Method for preparing single-stranded DNA templates for Pyrosequencing using vector ligation and universal biotinylated primers.

Marco Groth, Klaus Huse, Kathrin Reichwald, Stefan Taudien, Jochen Hampe, Philip Rosenstiel, Gerd Birkenmeier, Stefan Schreiber, Matthias Platzer
Year of publication:
Journal title abbreviated:
Anal. Biochem.
Journal title long:
Analytical biochemistry
Impact factor:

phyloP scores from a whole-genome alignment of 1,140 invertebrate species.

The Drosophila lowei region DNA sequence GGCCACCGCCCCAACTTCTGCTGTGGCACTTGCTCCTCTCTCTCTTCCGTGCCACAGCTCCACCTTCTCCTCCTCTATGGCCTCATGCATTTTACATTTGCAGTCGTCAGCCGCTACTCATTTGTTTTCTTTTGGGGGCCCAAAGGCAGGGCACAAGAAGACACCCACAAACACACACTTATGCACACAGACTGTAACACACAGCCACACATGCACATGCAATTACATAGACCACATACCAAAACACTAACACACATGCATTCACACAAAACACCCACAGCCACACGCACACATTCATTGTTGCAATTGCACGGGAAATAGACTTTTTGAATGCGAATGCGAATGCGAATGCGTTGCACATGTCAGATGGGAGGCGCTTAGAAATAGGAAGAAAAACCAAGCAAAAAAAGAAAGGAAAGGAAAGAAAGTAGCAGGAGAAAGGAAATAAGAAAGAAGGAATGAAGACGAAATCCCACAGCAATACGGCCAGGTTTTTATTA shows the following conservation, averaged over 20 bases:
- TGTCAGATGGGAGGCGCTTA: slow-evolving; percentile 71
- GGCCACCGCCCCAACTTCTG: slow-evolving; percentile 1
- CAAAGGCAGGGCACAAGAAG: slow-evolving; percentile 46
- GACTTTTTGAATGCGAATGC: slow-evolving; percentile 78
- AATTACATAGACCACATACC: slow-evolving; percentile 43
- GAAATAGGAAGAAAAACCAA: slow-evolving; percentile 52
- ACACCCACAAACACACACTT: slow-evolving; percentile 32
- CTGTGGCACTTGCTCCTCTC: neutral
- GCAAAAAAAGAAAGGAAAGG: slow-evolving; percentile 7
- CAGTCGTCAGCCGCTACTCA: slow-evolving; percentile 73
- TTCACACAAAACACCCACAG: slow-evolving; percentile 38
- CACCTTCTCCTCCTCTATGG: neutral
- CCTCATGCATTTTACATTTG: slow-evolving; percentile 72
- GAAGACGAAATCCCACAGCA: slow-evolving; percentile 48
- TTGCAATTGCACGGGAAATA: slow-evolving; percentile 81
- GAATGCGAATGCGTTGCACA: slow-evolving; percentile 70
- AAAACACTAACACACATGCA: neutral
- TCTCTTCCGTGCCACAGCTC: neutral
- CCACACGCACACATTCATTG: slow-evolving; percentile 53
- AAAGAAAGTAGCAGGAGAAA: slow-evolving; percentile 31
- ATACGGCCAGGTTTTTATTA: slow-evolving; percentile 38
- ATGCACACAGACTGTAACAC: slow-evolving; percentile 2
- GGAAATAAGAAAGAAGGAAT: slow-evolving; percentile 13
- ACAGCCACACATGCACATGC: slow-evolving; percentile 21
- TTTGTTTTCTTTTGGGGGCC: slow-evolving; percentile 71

In Pyrosequencing, the addition of nucleotides to a primer-template hybrid is monitored by enzymatic conversion of chemical energy into detectable light. The technique yields both qualitative and quantitative sequence information because the chemical energy is released by a stoichiometric split off of pyrophosphates from incorporated deoxynucleotide triphosphates and a defined nucleotide dispensation order is given. Because Pyrosequencing works best if single-stranded DNA templates are used, template generation usually requires PCR with a target-specific biotinylated primer and a subsequent purification involving interaction of the biotin label with immobilized streptavidin. To circumvent the need for numerous and expensive template-specific biotinylated primers, we developed a method that uses the ligation of amplified DNA fragments into a plasmid vector, thereby facilitating subsequent PCR using a universal vector-specific biotinylated primer. This approach allows easy and straightforward isolation of single-stranded templates of any PCR product. As a proof of principle, we used the method for genotyping two single-nucleotide polymorphisms in the human genes CARD15 and A2M and for characterization of four multisite variations in the human DEFB104 gene.